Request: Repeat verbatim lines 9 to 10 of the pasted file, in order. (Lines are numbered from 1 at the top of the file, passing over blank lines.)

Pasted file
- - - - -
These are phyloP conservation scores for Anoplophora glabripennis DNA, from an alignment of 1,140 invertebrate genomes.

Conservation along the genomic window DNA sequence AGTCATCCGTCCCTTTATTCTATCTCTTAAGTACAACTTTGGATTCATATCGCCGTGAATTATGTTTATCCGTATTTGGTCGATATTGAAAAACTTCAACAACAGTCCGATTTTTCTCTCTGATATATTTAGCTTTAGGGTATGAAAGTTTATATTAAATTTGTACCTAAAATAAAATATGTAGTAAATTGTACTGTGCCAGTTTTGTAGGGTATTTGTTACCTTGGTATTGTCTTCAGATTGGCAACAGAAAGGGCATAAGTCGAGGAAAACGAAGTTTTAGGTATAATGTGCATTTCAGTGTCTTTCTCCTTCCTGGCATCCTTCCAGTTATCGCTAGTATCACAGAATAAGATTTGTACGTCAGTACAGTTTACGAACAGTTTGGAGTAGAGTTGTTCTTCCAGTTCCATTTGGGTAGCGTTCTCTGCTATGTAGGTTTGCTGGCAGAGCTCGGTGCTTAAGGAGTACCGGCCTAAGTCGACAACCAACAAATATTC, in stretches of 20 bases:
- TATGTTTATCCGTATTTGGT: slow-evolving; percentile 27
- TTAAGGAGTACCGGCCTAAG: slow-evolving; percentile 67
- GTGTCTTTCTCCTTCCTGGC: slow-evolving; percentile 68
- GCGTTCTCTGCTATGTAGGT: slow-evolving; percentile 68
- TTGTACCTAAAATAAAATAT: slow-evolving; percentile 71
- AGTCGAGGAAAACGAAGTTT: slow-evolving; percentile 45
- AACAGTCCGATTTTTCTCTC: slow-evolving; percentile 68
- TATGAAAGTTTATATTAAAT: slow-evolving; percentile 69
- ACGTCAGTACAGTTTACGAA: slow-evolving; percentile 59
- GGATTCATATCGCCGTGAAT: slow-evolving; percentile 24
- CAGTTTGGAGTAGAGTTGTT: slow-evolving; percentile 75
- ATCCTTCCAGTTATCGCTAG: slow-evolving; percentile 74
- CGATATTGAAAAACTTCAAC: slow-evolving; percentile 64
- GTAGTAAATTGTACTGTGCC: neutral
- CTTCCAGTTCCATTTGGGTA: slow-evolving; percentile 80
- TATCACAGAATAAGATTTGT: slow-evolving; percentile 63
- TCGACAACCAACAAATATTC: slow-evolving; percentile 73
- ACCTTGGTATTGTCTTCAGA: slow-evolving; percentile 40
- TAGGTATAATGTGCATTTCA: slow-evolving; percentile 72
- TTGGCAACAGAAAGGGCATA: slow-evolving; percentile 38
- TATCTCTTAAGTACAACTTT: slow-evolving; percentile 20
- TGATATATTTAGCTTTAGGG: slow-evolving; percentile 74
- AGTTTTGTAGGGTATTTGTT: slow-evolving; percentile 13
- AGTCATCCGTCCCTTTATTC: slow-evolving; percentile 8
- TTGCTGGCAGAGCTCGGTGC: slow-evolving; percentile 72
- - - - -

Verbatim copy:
- AACAGTCCGATTTTTCTCTC: slow-evolving; percentile 68
- TATGAAAGTTTATATTAAAT: slow-evolving; percentile 69